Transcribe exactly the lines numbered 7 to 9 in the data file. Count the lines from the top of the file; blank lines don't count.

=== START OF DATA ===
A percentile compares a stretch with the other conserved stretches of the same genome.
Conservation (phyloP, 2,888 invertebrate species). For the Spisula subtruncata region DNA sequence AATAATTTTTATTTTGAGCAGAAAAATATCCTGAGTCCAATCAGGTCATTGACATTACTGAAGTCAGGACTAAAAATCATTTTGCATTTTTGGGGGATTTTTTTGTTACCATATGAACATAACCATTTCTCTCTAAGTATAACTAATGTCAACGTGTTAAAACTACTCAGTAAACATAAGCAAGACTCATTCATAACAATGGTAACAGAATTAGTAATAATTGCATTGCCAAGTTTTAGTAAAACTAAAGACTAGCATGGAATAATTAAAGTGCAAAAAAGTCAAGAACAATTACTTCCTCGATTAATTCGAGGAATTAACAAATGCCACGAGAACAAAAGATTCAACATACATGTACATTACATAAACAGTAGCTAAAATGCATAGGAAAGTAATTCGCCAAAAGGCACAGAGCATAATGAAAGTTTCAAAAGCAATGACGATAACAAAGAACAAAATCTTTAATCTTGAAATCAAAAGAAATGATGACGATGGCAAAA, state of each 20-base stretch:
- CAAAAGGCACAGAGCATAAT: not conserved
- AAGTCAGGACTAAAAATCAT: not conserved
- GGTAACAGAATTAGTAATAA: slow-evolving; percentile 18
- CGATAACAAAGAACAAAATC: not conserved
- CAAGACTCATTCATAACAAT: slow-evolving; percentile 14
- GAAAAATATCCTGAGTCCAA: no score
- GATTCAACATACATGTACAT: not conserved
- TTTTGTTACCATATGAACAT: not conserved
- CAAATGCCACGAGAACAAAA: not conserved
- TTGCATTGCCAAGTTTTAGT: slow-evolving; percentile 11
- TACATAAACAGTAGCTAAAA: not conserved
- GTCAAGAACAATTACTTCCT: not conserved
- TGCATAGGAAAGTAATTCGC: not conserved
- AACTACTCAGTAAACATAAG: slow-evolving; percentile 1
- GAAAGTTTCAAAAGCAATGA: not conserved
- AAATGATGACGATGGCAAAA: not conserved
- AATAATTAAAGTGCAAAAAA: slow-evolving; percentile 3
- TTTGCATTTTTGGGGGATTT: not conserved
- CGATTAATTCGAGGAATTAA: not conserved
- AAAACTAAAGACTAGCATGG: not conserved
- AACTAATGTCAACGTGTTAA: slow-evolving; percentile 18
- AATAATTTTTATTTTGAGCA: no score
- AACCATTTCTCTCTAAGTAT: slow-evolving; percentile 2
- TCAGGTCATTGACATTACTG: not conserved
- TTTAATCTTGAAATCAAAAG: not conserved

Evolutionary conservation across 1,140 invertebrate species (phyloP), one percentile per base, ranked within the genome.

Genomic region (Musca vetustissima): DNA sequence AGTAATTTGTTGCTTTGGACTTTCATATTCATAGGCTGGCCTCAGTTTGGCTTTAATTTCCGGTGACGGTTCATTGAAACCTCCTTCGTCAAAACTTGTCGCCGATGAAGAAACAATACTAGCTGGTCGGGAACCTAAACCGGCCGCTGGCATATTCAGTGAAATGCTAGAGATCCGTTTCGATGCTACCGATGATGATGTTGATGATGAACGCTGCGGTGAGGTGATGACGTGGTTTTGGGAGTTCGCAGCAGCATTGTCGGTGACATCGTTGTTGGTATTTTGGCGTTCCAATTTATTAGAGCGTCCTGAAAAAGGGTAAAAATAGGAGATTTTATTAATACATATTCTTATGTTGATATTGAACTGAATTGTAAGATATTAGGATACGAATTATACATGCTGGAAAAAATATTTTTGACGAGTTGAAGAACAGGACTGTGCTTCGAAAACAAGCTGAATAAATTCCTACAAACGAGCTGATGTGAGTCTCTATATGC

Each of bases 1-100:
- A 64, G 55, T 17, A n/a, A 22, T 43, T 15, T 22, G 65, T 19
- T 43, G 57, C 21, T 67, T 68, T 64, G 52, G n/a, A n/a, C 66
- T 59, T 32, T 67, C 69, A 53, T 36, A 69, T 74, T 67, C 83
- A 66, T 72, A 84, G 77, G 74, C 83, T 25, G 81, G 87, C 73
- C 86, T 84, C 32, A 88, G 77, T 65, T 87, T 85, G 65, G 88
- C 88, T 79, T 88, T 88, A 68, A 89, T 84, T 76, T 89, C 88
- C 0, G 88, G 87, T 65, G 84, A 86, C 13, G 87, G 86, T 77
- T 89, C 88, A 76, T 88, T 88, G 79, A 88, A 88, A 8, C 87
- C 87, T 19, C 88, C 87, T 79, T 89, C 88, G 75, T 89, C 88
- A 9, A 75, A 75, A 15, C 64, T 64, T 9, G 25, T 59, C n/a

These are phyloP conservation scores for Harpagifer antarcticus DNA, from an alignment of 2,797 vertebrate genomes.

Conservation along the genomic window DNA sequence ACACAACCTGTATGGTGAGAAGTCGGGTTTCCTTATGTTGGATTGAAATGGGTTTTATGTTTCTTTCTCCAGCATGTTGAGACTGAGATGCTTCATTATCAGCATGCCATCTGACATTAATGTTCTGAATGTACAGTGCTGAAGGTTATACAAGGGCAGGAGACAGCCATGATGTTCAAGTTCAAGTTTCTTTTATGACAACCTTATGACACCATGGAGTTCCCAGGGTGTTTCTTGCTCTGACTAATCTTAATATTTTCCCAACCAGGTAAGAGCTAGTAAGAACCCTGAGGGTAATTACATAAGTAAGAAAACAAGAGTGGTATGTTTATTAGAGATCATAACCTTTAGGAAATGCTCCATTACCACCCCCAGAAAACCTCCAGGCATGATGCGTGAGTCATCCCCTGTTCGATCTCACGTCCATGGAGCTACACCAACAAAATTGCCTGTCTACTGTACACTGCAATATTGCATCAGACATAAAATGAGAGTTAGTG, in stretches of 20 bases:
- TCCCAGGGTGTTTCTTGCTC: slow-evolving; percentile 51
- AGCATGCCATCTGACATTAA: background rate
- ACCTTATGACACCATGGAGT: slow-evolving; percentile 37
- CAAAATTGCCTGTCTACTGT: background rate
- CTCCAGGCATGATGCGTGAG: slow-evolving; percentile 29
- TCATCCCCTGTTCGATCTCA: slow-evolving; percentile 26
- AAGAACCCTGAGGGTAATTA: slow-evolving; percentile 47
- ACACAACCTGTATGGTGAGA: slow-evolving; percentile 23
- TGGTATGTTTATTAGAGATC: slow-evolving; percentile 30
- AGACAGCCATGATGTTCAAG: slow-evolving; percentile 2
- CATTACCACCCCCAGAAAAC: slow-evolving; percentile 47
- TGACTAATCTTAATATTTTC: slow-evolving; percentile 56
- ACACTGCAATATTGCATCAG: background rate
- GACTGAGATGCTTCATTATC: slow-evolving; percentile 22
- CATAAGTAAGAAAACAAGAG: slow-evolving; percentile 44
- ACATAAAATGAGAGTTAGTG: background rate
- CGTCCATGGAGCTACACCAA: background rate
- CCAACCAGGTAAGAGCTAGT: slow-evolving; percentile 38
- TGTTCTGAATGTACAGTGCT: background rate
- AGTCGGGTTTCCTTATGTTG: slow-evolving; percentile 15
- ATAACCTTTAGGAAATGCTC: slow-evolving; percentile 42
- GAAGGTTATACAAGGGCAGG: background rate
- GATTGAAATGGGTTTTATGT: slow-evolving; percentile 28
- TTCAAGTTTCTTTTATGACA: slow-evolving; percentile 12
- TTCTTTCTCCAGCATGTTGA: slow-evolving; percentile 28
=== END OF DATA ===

- CAAGACTCATTCATAACAAT: slow-evolving; percentile 14
- GAAAAATATCCTGAGTCCAA: no score
- GATTCAACATACATGTACAT: not conserved